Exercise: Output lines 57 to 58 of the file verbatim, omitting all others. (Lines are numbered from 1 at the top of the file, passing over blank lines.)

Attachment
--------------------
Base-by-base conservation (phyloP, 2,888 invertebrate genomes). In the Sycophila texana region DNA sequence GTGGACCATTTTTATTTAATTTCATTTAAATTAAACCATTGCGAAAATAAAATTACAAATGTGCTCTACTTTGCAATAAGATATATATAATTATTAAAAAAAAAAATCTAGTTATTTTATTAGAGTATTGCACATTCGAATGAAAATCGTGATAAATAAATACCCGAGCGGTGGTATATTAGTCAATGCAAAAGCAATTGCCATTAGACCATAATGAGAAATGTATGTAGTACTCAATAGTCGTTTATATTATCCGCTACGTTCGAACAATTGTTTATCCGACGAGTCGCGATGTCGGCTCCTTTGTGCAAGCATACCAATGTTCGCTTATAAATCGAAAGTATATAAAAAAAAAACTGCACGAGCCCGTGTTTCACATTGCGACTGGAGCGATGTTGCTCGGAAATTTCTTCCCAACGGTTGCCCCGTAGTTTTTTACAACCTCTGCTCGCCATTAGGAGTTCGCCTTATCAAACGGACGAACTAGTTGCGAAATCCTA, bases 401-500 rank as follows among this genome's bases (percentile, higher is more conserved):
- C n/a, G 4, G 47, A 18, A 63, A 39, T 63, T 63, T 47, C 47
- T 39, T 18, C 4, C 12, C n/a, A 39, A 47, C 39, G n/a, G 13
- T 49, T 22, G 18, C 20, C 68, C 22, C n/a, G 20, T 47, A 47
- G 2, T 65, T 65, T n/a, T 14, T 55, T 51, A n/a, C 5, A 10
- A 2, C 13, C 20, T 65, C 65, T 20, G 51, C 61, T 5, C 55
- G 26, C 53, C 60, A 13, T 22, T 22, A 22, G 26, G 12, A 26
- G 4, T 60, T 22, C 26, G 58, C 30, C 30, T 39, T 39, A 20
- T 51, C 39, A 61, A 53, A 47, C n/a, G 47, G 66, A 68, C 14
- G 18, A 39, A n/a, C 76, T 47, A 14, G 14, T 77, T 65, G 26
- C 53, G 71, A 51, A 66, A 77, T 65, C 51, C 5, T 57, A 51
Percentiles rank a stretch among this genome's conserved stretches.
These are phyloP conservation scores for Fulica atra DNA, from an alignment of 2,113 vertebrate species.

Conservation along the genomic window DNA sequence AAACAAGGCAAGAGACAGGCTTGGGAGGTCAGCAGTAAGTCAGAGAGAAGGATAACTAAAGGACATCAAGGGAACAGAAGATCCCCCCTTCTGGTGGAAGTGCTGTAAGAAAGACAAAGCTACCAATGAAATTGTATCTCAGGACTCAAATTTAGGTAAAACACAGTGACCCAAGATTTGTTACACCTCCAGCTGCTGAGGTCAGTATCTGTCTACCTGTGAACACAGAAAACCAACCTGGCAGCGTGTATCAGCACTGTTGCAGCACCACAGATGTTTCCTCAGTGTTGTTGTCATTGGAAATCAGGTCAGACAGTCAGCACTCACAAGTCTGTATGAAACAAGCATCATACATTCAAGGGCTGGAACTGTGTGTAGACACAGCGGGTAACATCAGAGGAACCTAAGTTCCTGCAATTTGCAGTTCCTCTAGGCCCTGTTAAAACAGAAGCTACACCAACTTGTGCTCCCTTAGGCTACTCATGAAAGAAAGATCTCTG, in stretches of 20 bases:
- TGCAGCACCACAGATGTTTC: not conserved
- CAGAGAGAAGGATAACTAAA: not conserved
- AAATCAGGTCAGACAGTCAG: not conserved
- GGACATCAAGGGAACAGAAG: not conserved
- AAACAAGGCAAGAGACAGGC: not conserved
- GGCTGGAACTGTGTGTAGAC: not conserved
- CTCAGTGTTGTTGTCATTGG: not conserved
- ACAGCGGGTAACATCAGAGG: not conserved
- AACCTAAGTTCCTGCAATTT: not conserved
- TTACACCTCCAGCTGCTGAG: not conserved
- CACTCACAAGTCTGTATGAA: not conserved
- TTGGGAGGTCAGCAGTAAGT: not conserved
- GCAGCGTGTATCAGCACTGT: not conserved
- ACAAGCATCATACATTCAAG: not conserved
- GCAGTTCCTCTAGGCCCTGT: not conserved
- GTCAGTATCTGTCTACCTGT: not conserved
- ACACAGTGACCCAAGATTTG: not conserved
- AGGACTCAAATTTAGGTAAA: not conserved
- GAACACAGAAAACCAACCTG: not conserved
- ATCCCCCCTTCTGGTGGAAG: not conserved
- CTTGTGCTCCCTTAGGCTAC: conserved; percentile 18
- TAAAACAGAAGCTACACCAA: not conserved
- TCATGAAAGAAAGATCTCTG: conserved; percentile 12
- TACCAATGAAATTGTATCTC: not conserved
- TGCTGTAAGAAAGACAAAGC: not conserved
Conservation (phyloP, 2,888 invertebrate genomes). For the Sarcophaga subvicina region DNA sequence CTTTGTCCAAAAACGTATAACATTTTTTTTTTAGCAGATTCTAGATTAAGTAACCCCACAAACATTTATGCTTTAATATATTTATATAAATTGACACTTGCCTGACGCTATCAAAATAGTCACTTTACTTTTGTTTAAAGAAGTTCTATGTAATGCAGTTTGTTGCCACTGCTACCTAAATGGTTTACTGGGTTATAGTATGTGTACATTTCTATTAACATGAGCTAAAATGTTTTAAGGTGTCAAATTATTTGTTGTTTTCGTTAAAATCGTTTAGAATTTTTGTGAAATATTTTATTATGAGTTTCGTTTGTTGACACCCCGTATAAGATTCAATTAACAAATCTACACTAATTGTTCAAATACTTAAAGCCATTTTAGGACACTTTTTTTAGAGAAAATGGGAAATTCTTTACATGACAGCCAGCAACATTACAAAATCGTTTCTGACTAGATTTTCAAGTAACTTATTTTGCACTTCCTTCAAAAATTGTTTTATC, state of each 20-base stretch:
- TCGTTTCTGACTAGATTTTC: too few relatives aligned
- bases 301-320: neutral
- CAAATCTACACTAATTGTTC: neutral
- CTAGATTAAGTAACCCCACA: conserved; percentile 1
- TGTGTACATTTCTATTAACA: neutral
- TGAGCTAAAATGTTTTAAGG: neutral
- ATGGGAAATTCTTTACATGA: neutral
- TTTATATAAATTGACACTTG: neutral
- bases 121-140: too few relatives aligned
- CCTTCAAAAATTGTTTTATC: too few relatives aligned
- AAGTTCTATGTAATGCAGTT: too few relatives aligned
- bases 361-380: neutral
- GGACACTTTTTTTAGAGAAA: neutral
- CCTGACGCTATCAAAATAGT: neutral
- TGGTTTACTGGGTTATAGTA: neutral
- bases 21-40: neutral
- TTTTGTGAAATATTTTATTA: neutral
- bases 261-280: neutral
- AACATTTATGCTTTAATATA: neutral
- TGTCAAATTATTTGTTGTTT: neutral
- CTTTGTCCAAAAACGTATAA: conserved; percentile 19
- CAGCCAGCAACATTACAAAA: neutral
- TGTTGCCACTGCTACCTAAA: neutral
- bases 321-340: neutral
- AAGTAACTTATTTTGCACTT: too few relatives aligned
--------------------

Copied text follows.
- TTTTGTGAAATATTTTATTA: neutral
- bases 261-280: neutral